Negative strike on Barbados’ economic management
The decision of the financial ratings agency Standards and Poors (S&P) to downgrade its ratings on the Barbados government’s potential ability to service its foreign bond repayments, seems to have come as a shock to both the government and the highest technocratic levels of public sector financial management. Minister of Finance Chris Sinckler has attempted to diminish this external judgement by referring to it as “disappointing” and an unnecessary “distraction.”
Governor of the Barbados Central Bank, Dr Delisle Worrell has gone even further, to suggest that S&P’s criticisms and consequent downgrading of the bonds to “junk status,” reflect a misunderstanding of the manner in which small, open economies function and need to be managed. Basically he has argued that once this type of economy maintains a stable exchange rate regime and is able to maintain a viable fiscal strategy – balancing revenue and debt – and a sufficiency of foreign exchange reserves, in the kind of negative external setting afflicting such economies at the present time, this is as much as can be done.
In that context, given the severe global crisis now affecting countries on which Barbados depends for its foreign exchange, he sees the task of the managers of the economy as prudently seeking to ride out the storm, and rejects any suggestion of use of a devaluation strategy. This he argues, would have no effect, since “we do not produce the things we consume.”
It would have been surprising if S&P’s strictures did not become a source of political contention, particularly at this time. General elections are due in Barbados in another six or so months (the last elections were in January 2008), and Opposition Leader Owen Arthur, having retaken the leadership of the Barbados Labour Party from Ms Mia Mottley and apparently made his peace with her, has been consistently severe in his criticism of the government’s economic policies. He has responded to S&P’s bad news by insisting that general elections should be called immediately, so as to permit the evolution of an economic policy unhindered by pre-election governmental manoeuvres and excesses intended to favour the DLP’s chances.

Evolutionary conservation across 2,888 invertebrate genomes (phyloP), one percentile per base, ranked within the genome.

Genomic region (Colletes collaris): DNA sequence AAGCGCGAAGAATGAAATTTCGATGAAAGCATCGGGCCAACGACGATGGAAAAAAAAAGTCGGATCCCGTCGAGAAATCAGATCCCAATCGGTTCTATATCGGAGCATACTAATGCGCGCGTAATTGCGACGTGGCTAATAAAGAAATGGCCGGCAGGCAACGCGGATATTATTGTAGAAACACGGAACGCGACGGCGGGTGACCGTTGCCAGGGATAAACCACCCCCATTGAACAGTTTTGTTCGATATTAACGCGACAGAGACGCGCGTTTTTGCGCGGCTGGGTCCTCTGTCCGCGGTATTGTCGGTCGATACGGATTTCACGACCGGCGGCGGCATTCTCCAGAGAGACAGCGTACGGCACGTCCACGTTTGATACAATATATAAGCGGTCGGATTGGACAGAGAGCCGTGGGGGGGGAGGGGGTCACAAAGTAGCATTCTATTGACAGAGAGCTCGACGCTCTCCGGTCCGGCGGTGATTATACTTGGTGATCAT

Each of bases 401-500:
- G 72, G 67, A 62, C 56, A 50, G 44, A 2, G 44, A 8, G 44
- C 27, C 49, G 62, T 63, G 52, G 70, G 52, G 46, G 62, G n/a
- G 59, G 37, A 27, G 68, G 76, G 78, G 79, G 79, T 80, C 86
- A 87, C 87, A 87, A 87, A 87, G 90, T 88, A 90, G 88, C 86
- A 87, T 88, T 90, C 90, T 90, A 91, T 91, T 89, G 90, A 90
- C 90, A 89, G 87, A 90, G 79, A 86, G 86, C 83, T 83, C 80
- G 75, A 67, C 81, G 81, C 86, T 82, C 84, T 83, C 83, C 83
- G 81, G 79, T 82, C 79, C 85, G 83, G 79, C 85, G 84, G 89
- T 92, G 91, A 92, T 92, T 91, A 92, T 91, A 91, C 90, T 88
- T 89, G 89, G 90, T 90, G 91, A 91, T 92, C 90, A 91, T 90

It is no secret that the Barbados economy, and its dominant economic activities – tourism and financial services – have been victims of the current economic recessions in the Western world economies since 2007-2008. Much store had been laid on a persistent development of the financial services sector, and for a few years it appeared that its returns could begin to rival, over the medium term, tourism revenues. But the attack on that sector led by the United States over the last decade (of which Antigua has also been a victim), would appear to have reduced the possibilities there). In the meantime, as indicated in the difficulties which some of the larger hotel groupings (for example the Almond Hotel group) and the obvious difficulties which a projected domestic enterprise involving the internationally recognized Four Seasons group has had, suggest that the country is having difficulty in enhancing the tourism stock through private sector investment.